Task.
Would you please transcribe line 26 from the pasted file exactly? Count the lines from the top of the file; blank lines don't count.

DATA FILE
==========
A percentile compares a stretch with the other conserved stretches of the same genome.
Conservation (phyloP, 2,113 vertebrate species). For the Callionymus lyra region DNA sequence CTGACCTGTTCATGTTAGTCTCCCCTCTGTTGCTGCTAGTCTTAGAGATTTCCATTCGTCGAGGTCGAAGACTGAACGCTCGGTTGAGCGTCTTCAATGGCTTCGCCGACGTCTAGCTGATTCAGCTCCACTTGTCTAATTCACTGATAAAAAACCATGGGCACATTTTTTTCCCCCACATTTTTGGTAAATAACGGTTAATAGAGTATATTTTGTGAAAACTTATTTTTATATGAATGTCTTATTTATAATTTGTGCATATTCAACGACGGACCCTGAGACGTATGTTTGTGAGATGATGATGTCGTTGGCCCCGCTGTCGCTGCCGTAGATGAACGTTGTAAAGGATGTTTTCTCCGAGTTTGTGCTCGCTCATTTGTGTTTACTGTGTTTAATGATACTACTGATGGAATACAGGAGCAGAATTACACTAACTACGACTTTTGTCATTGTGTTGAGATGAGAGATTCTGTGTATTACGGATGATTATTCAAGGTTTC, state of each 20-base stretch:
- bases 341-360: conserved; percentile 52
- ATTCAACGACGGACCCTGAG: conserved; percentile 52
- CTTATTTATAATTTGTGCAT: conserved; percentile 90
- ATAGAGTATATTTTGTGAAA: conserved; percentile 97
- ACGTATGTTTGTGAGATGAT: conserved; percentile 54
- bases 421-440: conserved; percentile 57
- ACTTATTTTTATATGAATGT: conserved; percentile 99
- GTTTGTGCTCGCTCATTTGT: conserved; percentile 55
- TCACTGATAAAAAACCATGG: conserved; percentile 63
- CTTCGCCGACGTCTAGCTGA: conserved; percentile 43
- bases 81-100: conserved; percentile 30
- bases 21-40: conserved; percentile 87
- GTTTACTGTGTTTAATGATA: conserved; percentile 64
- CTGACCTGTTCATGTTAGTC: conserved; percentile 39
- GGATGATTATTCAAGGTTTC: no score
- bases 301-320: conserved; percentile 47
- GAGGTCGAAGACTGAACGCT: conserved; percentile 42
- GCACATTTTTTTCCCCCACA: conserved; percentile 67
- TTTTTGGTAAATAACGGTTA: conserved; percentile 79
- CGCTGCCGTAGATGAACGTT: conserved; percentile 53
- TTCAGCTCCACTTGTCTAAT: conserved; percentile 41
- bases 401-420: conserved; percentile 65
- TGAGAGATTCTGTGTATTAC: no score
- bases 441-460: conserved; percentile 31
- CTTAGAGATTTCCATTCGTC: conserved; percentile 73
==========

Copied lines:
- bases 441-460: conserved; percentile 31